Second, recall that the Taliban who eventually found themselves here began in other parts of Helmand, including Now Zad, Gamrsir, and so forth.  They don’t belong here.  That is, they don’t have families in Marjah – or at least, if they do, until now they have been wandering troublemakers.  It’s been a while since they have been in Marjah in force because they haven’t had to be.  Yet they have the population eating out of their hands.  They have been quite successful with their tactics of intimidation, an outcome I forecasted.  They don’t have to be the sons of families in Marjah.  Their intimidation is enough.

Third, the ANA and ANP is nowhere near ready to take over from the U.S., and won’t be in a year.  They can’t even summon the courage to patrol alone.

Fourth, the Marines need to know who is in Marjah and why.  They need to look into the eyes of every inhabitant, be inside every home, take every fingerprint and scan every iris.  Their patrols need to be ubiquitous, day and night, and they don’t need to wait on the ANA or send them into the homes first.  They need to proceed with door kicking in the middle of the night if that’s what it takes, they need to project force, and they need to do it beginning now and carrying on until every last insurgent has been captured or killed.  Killed is better than captured given the poor state of the Afghanistan system of “justice” (i.e., catch and release).

In short, the Marines have lost their way.  The Marines are out of their element, doing things that don’t come natural.  McChrystal had persuaded (or ordered) them to adopt the British way of doing things (and to some degree supported by elements within the U.S. Army), the same strategy that lost Basra.  The Marines need to look into their past, their recent past, and return to the things they were doing in the Anbar Province.  They need no classes to remember.  It’s organic, it’s something inherent to the Corps.  It will appear too brutish to some of the brass who has lost their way, and it will make others deride them as knuckle draggers and mouth breathers.  That’s because they don’t know that the Marines know more than they do and know how to win.  They just need to remember it, and the brass just needs to sit back and watch and learn.  The Marines need to be Marines, and the brass needs to get out of the way and quit trying to micromanage their work.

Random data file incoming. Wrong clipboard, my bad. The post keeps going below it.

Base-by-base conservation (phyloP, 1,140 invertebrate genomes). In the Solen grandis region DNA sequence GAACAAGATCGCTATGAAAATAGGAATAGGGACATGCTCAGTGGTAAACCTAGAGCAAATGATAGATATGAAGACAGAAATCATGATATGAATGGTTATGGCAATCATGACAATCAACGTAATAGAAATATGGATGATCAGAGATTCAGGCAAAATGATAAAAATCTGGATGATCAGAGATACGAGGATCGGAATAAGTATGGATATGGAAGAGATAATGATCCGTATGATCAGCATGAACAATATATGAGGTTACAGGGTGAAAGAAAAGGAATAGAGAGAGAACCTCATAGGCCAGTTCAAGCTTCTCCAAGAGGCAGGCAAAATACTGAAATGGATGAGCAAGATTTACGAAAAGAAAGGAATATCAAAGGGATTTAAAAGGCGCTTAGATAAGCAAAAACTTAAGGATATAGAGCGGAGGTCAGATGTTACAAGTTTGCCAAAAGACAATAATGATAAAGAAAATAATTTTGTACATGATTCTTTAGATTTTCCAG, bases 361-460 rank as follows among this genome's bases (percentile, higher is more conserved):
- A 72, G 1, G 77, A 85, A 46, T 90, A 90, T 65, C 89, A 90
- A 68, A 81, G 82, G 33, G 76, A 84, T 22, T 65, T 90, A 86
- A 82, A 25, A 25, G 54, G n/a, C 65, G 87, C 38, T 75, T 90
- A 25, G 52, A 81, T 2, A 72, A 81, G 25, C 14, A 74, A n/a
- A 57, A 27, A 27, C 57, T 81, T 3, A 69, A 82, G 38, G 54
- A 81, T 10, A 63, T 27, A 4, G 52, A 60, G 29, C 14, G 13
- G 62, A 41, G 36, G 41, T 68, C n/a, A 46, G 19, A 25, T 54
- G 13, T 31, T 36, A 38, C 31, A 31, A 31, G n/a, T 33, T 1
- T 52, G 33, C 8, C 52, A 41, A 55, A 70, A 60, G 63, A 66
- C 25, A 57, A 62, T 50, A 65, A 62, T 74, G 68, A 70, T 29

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  1. On August 4, 2010 at 8:03 am, skiritai72 said:

    I enjoy the posts and opinions on this sight, and understand that this is a Marine centric sight. But as a current Paratrooper please remember the problems facing our Soldiers, Paratroopers, and Marines all stem from our leadership. We have some excellent leaders who have bought into COIN, but lost focus on the fact that you cant provide safety to the populace without putting the wood to the enemies ass. The problem in Afghanistan is two fold: One is the Afghanis, they do not grasp the idea of a centralized government, they see us as weak and the Taliban as strong, and they are a corrupt culture by our standards. Two, we aren’t killing bad guys fast enough. If you impose curfews, announcing that anyone out after a certain time will be arrested or killed. You can begin to gain control, even your average Afghani doesn’t want to die. Sounds harsh, but is a fact.

  2. On August 4, 2010 at 1:56 pm, Warbucks said:

    The contrast between this report and the headlines in my morning paper is night and day. The morning paper, explaining the Administration’s most recent strateegery reads: “More Diplomacy, Less Fighting”

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This article is filed under the category(s) Afghanistan,Marines in Helmand and was published August 3rd, 2010 by Herschel Smith.